For the first time ever, a Florida school district is poised to relinquish control of all of its traditional public schools.
Under a plan approved today by the state Board of Education, Jefferson County Schools will combine its lone elementary and middle-high schools on a single campus.
It’s set to recruit a charter school operator to take over the combined institution in a matter of weeks.
“We are excited about this charter school change,” said Superintendent Marianne Arbulu, who was elected to lead the troubled district in November. “I think we have a community united behind this, because it’s just impossible for us to continue the way we’ve been over the last decade.”
Education Commissioner Pam Stewart outlined Jefferson’s state of financial and academic emergency. It enrolls slightly more than 700 students, a decline of nearly 400 from five years ago. It receives the second-highest per-pupil spending in the state, but has spent its way into a fiscal condition that requires emergency oversight. It has some of the lowest student achievement in the state, and has spent the past decade trapped in a cycle of perpetual academic turnarounds.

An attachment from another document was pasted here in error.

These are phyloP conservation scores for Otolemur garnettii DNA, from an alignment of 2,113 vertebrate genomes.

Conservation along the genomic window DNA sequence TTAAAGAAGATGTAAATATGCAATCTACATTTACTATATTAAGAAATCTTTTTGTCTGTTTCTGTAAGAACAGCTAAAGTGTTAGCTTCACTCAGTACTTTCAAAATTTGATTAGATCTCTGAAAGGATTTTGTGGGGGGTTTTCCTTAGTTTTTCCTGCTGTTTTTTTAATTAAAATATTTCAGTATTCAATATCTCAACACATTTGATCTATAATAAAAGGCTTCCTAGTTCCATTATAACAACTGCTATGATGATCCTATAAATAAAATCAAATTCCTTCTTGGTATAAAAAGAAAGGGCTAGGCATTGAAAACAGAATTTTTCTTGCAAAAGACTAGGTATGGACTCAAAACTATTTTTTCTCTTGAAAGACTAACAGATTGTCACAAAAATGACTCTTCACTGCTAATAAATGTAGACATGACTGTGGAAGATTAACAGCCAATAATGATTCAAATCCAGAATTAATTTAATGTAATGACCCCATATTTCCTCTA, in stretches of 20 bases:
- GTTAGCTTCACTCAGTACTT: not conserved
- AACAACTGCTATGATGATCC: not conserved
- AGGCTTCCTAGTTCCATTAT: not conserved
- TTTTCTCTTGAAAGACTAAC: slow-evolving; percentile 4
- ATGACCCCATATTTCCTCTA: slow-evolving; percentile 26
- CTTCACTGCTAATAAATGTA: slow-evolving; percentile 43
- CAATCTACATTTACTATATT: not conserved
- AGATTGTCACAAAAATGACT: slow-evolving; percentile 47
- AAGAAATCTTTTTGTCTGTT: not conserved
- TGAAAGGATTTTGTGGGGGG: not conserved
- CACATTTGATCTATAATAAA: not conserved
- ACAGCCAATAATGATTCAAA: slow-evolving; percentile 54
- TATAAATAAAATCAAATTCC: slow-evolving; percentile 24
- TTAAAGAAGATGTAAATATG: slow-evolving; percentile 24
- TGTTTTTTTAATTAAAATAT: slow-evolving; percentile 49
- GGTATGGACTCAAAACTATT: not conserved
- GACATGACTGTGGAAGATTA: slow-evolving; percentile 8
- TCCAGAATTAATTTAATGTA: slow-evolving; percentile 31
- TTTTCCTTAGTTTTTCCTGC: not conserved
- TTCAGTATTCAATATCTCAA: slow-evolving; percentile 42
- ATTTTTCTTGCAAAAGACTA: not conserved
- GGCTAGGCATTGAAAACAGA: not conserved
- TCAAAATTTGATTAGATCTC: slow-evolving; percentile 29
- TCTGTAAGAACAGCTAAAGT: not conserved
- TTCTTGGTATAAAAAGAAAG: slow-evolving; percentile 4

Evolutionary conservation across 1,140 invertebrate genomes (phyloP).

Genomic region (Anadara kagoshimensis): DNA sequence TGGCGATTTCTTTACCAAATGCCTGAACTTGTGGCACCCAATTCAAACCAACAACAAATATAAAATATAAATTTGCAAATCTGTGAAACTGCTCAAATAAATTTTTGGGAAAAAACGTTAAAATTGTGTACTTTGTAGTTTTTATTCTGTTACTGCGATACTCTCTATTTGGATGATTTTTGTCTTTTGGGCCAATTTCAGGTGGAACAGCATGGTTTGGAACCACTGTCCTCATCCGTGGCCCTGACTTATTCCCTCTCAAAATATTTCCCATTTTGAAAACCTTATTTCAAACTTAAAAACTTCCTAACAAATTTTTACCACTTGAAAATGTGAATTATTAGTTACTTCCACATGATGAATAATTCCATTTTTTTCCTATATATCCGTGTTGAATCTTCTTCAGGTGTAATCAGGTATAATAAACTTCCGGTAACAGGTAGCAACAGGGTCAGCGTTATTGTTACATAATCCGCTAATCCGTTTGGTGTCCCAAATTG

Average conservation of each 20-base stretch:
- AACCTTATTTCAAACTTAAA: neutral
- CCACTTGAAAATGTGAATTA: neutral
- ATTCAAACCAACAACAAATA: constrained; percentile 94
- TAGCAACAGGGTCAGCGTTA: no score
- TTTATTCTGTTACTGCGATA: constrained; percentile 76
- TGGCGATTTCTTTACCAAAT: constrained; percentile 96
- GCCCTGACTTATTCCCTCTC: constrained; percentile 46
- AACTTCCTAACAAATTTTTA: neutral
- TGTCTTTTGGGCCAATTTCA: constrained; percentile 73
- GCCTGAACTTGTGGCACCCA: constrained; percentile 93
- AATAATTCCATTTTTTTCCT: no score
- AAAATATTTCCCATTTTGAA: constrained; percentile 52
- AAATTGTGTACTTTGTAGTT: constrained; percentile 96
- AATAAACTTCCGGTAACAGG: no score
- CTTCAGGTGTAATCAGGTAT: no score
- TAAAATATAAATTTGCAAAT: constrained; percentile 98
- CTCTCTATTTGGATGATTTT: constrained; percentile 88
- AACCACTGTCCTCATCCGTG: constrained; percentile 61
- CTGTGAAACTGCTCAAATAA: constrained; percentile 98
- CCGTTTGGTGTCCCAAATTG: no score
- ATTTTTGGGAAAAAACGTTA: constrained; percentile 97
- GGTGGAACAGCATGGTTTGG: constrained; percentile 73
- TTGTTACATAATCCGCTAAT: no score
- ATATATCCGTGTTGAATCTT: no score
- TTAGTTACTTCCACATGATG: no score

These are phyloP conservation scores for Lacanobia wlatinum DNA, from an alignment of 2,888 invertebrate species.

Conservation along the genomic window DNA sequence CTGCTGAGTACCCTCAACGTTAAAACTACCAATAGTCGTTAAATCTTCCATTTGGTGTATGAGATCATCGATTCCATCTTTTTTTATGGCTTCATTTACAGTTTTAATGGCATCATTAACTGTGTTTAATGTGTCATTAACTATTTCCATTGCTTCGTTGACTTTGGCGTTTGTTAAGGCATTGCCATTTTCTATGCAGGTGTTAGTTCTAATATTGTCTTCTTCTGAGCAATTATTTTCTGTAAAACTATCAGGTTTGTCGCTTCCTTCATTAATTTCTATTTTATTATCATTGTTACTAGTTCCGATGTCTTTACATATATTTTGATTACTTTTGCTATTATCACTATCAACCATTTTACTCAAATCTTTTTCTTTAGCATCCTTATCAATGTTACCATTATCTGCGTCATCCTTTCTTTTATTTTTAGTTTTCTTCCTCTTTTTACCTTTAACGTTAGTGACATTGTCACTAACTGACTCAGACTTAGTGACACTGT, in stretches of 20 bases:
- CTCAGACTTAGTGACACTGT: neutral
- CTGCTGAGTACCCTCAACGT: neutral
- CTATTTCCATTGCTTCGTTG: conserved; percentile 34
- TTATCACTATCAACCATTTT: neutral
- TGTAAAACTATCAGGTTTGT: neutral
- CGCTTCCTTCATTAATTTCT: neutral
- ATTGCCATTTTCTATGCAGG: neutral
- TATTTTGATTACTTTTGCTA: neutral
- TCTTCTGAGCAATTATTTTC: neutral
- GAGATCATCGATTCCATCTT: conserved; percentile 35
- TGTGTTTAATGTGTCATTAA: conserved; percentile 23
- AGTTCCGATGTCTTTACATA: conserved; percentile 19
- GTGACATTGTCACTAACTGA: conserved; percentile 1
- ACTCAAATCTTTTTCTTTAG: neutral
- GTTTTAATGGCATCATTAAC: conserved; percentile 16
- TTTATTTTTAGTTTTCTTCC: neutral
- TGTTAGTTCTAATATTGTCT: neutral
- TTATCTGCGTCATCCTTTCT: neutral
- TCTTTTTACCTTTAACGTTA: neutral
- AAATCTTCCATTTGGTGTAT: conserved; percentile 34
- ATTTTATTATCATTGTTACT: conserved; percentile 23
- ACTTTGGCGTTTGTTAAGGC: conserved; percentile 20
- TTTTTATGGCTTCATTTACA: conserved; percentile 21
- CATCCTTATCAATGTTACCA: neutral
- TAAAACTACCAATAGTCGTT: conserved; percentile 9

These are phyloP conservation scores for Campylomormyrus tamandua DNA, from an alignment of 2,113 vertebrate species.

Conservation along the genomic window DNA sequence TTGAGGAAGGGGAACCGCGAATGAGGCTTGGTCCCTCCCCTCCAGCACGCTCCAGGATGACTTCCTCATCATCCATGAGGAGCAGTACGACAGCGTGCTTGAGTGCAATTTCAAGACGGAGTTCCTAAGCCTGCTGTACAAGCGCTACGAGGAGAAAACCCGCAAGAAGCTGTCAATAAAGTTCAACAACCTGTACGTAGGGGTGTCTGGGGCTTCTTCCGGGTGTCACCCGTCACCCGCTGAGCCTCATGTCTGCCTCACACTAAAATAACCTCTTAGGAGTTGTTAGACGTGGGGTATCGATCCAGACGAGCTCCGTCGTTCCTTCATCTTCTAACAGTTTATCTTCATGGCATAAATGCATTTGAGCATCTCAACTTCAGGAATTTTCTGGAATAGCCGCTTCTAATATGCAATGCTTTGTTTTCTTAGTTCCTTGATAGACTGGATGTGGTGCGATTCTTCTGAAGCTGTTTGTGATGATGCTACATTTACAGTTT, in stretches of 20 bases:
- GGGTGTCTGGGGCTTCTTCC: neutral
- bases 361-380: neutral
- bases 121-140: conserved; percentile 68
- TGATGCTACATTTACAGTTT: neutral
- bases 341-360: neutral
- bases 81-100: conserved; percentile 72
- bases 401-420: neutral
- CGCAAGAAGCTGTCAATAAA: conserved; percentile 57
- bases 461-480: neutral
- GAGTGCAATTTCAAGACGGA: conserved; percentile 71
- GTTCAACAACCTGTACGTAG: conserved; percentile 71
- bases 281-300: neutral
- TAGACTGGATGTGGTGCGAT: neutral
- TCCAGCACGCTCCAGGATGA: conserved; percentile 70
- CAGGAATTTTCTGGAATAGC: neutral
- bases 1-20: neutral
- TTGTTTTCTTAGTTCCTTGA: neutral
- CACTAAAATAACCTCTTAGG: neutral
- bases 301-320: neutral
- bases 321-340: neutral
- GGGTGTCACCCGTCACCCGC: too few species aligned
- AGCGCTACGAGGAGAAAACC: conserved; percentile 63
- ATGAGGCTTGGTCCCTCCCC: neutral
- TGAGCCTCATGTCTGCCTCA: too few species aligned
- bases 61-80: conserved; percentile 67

“The educational deficiencies are long-term and systemic,” Stewart said.
Arbulu said the district is courting at least four potential charter school operators. If some show interest, she said, the district will pick one that has succeeded educating low-income children of color and shows “a demonstrated ability to be innovative and nimble” as the school board oversees an unprecedented collaboration.
The takeover is expected to happen on a tight timeline. Under the turnaround plan approved today, the district is expected to receive and vet charter school applications by the first week of March.
“We need to be aggressive on this because time is important,” Arbulu told the board. “I have a lot of teachers who are in limbo, and that is no good place for them. We are going to go all-out to get these negotiations signed, sealed and done so we can move on.”
Jefferson County is a high-poverty rural district east of Tallahassee. A charter school has opened there before, but it failed. Bill Brumfield, a former superintendent who now chairs the local school board, told the state board the new operator would have one key advantage: Full backing from the district’s elected leaders.
This is a developing story. We will provide continued coverage over the coming days.